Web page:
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FREE, Fun and Addictive bubble swing game in www.Zoxy ! This classic bubble swing game will keep you entertained, help lift any dull moods, a great way to spend free time on an airport / bus or train, the most classic and amazing swing bubble buster game at Zoxy free. Trace is trajectory path / parabola curve when you accelerate or slow down.
You need steer the hot air balloon emoticon, change direction/speed to avoid obstacle. Higher altitude, more difficult steering. You can also compete with robot, or multiplayer online. This app like flappy bird, swing copter, shoot bubble, angry bird with zoxy games.
The hot air balloon is the oldest successful human-carrying flight technology. It is part of a class of aircraft known as balloon aircraft. On November 21, 1783, in Paris, France, the first untethered manned flight was performed by Jean-François Pilâtre de Rozier and François Laurent d'Arlandes in a hot air balloon created on December 14, 1782, by the Montgolfier brothers. Hot air balloons that can be propelled through the air rather than just being pushed along by the wind are known as airships or, more specifically, thermal airships.
A hot air balloon consists of a bag called the envelope that is capable of containing heated air. Suspended beneath is a gondola or wicker basket (in some long-distance or high-altitude balloons, a capsule), which carries passengers and (usually) a source of heat, in most cases an open flame. The heated air inside the envelope makes it buoyant since it has a lower density than the relatively cold air outside the envelope. As with all aircraft, hot air balloons cannot fly beyond the atmosphere. Unlike gas balloons, the envelope does not have to be sealed at the bottom since the air near the bottom of the envelope is at the same pressure as the air surrounding. For modern sport balloons, the envelope is generally made from nylon fabric and the inlet of the balloon (closest to the burner flame) is made from fire resistant material such as Nomex. Beginning during the mid-1970s, balloon envelopes have been made in all kinds of shapes, such as rocket ships and the shapes of various commercial products, though the traditional shape remains popular for most non-commercial, and many commercial, applications.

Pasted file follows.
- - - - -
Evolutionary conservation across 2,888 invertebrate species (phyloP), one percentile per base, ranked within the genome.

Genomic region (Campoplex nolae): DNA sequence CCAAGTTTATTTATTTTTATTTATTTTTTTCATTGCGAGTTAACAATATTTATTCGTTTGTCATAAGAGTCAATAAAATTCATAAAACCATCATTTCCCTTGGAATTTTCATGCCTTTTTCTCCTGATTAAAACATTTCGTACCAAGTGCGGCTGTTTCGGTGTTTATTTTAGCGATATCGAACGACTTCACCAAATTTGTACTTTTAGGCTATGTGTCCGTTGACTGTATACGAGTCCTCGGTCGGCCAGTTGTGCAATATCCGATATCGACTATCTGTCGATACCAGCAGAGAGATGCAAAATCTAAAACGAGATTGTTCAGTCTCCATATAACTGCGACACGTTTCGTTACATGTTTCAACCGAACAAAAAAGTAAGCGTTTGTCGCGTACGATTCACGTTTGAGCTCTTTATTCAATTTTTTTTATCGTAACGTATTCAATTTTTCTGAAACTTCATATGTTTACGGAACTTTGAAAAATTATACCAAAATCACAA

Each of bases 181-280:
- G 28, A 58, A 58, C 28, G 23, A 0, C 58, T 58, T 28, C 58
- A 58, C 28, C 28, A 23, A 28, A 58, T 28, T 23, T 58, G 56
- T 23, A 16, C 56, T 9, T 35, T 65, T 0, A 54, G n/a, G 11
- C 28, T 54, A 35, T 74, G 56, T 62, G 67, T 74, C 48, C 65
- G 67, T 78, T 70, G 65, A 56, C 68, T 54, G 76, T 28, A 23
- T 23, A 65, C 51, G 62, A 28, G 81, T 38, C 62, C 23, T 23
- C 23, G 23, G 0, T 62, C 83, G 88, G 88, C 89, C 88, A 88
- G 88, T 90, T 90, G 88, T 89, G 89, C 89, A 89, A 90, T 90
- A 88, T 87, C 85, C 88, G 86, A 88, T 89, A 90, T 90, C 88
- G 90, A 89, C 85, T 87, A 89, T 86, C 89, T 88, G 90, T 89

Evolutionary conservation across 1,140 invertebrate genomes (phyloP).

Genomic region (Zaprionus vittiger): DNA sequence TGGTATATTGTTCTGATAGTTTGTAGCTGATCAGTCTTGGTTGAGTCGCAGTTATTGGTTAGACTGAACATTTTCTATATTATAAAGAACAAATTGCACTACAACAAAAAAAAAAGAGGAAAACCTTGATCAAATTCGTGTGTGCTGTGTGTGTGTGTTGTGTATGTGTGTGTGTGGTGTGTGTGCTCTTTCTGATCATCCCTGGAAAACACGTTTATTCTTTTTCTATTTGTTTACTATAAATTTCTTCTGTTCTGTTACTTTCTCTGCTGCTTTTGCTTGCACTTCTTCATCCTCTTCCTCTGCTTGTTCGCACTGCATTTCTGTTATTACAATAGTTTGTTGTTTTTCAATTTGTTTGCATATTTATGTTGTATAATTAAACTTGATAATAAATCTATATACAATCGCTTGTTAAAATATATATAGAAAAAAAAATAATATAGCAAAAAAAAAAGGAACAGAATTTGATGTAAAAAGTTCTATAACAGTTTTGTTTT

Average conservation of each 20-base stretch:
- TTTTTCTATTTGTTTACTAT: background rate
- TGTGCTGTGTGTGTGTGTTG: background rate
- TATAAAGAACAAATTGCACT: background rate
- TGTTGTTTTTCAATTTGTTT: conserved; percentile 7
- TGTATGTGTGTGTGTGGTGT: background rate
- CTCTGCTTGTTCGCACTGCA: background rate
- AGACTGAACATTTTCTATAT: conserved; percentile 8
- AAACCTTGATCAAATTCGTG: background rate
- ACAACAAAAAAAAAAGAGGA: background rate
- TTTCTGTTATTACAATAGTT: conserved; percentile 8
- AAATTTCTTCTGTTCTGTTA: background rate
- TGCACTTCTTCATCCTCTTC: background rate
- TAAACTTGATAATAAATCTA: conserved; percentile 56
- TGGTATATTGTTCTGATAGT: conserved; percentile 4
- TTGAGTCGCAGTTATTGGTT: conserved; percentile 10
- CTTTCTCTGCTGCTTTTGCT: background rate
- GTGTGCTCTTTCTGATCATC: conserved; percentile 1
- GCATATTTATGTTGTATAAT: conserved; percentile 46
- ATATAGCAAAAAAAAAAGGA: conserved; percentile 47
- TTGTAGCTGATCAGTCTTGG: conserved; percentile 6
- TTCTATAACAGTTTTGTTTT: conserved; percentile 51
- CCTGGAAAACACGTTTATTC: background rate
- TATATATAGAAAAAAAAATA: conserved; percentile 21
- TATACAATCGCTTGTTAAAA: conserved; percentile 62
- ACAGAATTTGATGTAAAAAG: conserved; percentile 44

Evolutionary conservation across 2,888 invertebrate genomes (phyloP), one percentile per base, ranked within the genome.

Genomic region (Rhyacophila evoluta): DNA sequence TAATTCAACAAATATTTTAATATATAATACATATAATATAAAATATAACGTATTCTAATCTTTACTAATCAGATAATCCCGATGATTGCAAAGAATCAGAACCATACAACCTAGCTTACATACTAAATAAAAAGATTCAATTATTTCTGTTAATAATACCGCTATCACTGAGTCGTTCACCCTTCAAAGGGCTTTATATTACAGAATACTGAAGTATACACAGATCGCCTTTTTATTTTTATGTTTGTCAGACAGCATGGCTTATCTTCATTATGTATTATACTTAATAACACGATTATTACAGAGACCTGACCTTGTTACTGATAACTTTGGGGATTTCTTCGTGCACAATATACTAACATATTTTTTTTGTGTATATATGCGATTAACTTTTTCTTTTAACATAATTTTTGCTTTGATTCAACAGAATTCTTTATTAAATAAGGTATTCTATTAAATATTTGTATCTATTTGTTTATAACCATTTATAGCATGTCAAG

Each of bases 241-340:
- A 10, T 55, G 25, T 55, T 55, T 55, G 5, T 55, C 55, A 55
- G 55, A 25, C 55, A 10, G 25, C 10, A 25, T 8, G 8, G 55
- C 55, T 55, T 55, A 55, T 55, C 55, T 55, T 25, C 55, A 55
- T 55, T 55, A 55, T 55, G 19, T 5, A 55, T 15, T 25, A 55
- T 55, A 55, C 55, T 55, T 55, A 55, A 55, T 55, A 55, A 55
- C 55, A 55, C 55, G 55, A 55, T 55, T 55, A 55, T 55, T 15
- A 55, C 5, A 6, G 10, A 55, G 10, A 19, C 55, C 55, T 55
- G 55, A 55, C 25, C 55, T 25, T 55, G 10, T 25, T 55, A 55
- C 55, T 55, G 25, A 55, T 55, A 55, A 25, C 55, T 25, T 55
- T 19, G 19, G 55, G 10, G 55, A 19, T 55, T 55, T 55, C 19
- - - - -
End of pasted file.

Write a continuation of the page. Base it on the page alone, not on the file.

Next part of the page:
Increasing the air temperature inside the envelope makes it lighter than the surrounding (ambient) air. The balloon floats because of the buoyant force exerted on it. This force is the same force that acts on objects when they are in water and is described by Archimedes' principle. The amount of lift (or buoyancy) provided by a hot air balloon depends primarily upon the difference between the temperature of the air inside the envelope and the temperature of the air outside the envelope. For most envelopes made of nylon fabric, the maximum internal temperature is limited to approximately 120 °C (250 °F).
It should be noted that the melting point of nylon is significantly greater than this maximum operating temperature — about 230 °C (450 °F) — but higher temperatures cause the strength of the nylon fabric to degrade more quickly over time. With a maximum operating temperature of 120 °C (250 °F), balloon envelopes can generally be flown for between 400 and 500 hours before the fabric needs to be replaced. Many balloon pilots operate their envelopes at temperatures significantly less than the maximum to extend envelope fabric life.
The density of air at 20 °C, 68 °F is about 1.2 kg/m³. The total lift for a balloon of 100,000 ft³ heated to (99 °C, 210 °F) would be 1595 lb, 723.5 kg. This is just enough to generate neutral buoyancy for the total system mass (not including the heated air trapped in the envelope, of course) stated in the previous section. Liftoff would require a slightly greater temperature, depending on the desired rate of climb. In reality, the air contained in the envelope is not all the same temperature, as the accompanying thermal image shows, and so these calculations are based on averages.